Polls: Dawgs Will Bounce Back

ATHENS – And the next thing you know Georgia is back in the top ten.

Well not exactly.

If early pre-season prognostications are to be trusted – and judging by what Auburn did this season they shouldn't be – then Georgia will be back in Atlanta playing for the SEC Championship again.

Both CBS Sports and ESPN have Georgia as one of the top 11 teams in the country – and both have the Bulldogs as the best team in the SEC East for the third time in four years. Its hard to imagine that Georgia, a team that seven days ago figured out how to lose rather than win the Gator Bowl, would be back in Atlanta to play (presumably) Alabama, but that's what the belief is. One has to imagine that the winner of the 2014 SEC Championship will be in the College Football Playoff – the loser might, too.

Neither ESPN nor CBS has South Carolina, Florida or Missouri ranked ahead of the Dawgs, but the Cocks are one spot behind Georgia in CBS's poll and two spots behind in ESPN.

Even though the winner of the Georgia-South Carolina game has won the SEC East only once since 2006, that game shapes up to be another important game for both schools.

The theme in both pre-season polls was the amount of players that Georgia lost to injury and how many of them return. "If the Bulldogs' collection of injured receivers can return to full strength in 2014, this is still the likely SEC East favorite," CBS's Jerry Hinnen writes. Mark Schlabach of ESPN adds: "Georgia might bring back six starters on offense, along with top receivers Malcolm Mitchell and Justin Scott-Wesley and tailback Keith Marshall, who suffered season-ending injuries."

And then there is replacing Aaron Murray: "The Bulldogs will have to replace record-setting quarterback Aaron Murray, but rising senior Hutson Mason performed pretty well in two starts after Murray suffered a season-ending knee injury," Schlabach writes. "Aaron Murray's gone, but Todd Gurley isn't," Hinnen adds.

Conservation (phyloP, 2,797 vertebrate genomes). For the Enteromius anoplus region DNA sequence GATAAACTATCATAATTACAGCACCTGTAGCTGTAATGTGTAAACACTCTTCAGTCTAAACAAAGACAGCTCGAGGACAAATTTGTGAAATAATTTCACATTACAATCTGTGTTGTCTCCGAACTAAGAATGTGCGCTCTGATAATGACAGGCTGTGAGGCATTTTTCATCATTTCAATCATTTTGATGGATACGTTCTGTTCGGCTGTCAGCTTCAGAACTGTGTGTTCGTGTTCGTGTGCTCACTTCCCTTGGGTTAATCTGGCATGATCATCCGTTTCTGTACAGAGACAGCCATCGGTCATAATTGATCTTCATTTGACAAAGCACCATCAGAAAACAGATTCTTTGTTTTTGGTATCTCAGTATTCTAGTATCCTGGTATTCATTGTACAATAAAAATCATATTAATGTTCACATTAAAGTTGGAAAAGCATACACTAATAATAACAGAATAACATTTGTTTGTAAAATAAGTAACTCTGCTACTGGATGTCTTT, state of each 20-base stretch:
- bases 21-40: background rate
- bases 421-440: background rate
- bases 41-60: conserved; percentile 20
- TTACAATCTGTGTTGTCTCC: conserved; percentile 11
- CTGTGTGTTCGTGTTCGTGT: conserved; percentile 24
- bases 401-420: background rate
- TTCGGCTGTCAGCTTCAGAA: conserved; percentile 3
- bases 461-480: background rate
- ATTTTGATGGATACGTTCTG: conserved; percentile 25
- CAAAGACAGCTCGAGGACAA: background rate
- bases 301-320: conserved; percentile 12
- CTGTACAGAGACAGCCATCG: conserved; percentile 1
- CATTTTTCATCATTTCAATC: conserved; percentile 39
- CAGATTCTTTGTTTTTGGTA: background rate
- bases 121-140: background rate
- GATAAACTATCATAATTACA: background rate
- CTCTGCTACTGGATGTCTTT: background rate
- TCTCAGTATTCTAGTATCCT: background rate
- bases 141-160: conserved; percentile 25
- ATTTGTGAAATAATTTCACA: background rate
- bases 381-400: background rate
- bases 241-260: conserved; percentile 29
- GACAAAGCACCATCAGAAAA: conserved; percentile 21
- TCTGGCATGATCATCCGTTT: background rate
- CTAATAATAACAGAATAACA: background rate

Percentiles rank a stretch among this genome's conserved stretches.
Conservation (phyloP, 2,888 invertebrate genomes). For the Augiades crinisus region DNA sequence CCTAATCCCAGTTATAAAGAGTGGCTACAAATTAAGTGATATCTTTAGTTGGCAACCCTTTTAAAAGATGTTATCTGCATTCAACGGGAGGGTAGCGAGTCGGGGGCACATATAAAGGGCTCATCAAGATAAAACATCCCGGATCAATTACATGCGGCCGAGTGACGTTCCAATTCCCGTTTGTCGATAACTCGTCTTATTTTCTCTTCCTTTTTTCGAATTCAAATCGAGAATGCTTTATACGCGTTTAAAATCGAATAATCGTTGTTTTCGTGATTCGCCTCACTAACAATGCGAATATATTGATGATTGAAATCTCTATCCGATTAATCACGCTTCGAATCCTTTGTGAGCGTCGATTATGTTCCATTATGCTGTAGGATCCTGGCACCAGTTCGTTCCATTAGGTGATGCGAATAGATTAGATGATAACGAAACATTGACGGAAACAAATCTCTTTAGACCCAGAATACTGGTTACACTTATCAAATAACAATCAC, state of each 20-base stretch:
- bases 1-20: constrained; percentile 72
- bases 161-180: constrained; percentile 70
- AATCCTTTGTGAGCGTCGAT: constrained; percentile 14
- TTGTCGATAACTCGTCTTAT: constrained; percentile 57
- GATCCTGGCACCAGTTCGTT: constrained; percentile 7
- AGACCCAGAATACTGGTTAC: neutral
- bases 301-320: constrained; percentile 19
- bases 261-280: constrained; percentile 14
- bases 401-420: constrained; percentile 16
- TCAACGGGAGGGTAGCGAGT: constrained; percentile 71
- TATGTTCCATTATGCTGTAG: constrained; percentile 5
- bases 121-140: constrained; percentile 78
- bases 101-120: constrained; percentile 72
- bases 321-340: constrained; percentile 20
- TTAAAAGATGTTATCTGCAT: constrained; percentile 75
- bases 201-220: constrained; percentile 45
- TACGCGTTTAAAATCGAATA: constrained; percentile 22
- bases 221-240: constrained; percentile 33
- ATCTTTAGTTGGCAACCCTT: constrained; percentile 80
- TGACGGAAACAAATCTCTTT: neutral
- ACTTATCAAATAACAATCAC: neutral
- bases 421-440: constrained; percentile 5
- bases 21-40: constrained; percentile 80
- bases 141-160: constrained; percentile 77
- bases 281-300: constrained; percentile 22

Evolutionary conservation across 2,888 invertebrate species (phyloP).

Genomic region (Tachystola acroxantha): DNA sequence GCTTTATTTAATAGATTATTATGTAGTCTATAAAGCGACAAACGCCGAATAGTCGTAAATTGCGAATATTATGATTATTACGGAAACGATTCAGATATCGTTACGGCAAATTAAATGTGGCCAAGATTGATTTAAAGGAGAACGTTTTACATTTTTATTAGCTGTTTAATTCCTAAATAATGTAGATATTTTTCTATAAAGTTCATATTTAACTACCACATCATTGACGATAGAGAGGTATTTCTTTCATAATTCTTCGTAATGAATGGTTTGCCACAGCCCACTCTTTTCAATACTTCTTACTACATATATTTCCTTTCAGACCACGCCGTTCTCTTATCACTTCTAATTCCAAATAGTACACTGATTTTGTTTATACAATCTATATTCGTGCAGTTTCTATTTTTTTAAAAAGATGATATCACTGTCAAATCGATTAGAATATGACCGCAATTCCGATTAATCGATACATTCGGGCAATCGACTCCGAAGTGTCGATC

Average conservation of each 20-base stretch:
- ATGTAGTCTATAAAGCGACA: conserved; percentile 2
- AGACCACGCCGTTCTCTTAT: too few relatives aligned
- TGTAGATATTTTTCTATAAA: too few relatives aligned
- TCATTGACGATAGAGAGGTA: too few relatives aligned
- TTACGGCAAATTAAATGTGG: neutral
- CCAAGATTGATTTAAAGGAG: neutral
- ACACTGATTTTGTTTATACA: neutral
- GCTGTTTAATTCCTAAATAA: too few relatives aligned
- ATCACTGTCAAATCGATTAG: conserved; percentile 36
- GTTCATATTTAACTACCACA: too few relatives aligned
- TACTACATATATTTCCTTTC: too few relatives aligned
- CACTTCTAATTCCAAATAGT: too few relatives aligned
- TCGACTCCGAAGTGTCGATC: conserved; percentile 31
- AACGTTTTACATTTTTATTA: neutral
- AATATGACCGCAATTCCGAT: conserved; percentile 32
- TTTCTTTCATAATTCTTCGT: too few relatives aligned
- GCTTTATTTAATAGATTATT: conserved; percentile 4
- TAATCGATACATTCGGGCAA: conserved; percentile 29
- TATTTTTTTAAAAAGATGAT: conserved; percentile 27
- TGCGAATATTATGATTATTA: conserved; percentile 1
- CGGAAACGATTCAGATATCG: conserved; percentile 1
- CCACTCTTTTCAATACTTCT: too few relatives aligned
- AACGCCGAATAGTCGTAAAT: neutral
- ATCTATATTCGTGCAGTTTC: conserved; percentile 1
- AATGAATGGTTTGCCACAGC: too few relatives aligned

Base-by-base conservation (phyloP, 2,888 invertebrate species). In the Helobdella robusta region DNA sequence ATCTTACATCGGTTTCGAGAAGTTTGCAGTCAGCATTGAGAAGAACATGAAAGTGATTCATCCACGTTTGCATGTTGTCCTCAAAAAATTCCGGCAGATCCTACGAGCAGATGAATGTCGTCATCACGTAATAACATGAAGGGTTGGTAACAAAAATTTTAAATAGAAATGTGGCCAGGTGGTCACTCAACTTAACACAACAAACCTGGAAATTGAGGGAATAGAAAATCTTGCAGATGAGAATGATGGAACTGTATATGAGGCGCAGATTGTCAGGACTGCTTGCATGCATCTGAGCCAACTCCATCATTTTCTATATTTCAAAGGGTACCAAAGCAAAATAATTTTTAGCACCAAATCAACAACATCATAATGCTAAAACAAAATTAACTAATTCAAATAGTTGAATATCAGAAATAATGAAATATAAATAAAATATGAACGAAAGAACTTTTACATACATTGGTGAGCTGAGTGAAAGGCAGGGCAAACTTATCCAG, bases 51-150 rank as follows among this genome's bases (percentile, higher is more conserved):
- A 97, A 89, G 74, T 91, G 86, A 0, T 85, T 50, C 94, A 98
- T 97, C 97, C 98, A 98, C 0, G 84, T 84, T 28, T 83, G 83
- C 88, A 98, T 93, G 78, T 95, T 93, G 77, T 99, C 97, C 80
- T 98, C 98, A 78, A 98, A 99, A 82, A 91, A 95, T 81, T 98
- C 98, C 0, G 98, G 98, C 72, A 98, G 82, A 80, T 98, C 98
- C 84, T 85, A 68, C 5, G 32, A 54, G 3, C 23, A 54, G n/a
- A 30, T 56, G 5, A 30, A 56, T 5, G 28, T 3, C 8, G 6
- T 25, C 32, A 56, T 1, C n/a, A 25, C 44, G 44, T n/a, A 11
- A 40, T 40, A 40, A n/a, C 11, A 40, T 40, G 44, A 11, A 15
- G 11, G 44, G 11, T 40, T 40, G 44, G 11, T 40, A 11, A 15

The big thing to consider – at least in terms of the national perception of Georgia – is that the Bulldogs are at a point with their program that even a disappointing 8-5 season hasn't changed the outlook of the program nationally.

In other words this ain't 2009 and 2010.

Georgia has flaws – its defense was disastrous at times in 2013; it has to replace arguably its top offensive playmaker of the last decade; it needs to be more consistent in the return game on special teams – but to only see Georgia's flaws is very, how do you say Larry Munson-like? Other programs have flaws, too.

South Carolina returns running back Mike Davis, but loses the bulk of their core of the last three years with the departure of Connor Shaw, Jadeveon Clowney, Kelcy Quarles, Bruce Ellington and Victor Hampton. One has to wonder just how well Dylan Thompson will play during an entire season rather than just in spots. Time will tell.

Missouri is only ranked by CBS – and will have to deal with losses on its defensive line. ESPN did not rank the Tigers in the top 25. Florida? The Gators are just trying to stay above water right now with Florida State winning the national title and after finishing the season at 4-8. Florida was ranked #25 by ESPN and will install "a fast-paced system for rising senior quarterback Jeff Driskel."

The season in front of Georgia remains challenging in terms of the schedule – but not nearly as challenging as 2013. Clemson (ranked #16 and #18) heads to Athens without the merry band of touchdown scorers – Tajh Boyd, Roderick McDowell, Sammy Watkins and Martavis Bryant – who helped them to "be the first team from the state of South Carolina to win a BCS game". (Side note: Anyone think Clemson-South Carolina is getting a little Auburn-Alabama of late? Watch out palmetto trees.)

The trip to Columbia follows an early-season open date. But then Georgia goes a month before playing a pre-season ranked team – Missouri. The annual trip to Jacksonville is on the first day of November.

Then the biggest game of the season – according to the early polls – kicks off in Athens against Auburn. The Tigers have not won in Athens since 2005, and spent one of their two one-in-a-decade miracles on the Dawgs to win on the Plains last year. The Tigers, ranked #5 by ESPN and #4 by CBS, return about half of their defense (which played well in Pasadena, but below average much of the year) and Nick Marshall on offense. The interesting thing about the Tigers will be how they deal with a challenging schedule that includes road trips to Athens, Kansas State and Alabama and games with Texas A&M, LSU and South Carolina in Auburn.

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